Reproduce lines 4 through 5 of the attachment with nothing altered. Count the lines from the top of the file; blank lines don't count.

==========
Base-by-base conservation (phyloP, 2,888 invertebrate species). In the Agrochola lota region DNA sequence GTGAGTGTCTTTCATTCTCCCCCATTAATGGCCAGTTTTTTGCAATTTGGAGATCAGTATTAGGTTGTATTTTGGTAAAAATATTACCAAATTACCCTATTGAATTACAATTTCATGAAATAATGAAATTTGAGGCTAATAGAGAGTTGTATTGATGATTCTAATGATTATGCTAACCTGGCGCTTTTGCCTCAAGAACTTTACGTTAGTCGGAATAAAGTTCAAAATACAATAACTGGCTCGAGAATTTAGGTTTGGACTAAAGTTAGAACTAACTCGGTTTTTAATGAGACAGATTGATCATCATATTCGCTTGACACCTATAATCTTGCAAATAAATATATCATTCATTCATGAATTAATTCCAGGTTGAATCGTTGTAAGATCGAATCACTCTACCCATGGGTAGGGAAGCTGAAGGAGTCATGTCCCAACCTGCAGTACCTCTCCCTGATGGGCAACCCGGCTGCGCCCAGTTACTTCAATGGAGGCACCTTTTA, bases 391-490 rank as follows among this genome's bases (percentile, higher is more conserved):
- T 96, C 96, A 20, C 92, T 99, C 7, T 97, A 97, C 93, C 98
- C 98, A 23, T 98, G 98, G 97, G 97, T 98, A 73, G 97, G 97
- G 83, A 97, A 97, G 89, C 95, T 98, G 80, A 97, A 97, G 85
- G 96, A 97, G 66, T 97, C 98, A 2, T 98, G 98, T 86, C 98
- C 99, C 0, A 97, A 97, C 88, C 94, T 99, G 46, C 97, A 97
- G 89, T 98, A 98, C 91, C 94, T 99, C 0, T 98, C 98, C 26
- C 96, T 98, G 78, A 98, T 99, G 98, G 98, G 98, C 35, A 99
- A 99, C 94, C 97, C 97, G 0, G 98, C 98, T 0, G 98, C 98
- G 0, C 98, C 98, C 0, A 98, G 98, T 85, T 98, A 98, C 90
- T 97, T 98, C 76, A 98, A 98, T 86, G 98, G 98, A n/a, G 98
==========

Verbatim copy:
- G 83, A 97, A 97, G 89, C 95, T 98, G 80, A 97, A 97, G 85
- G 96, A 97, G 66, T 97, C 98, A 2, T 98, G 98, T 86, C 98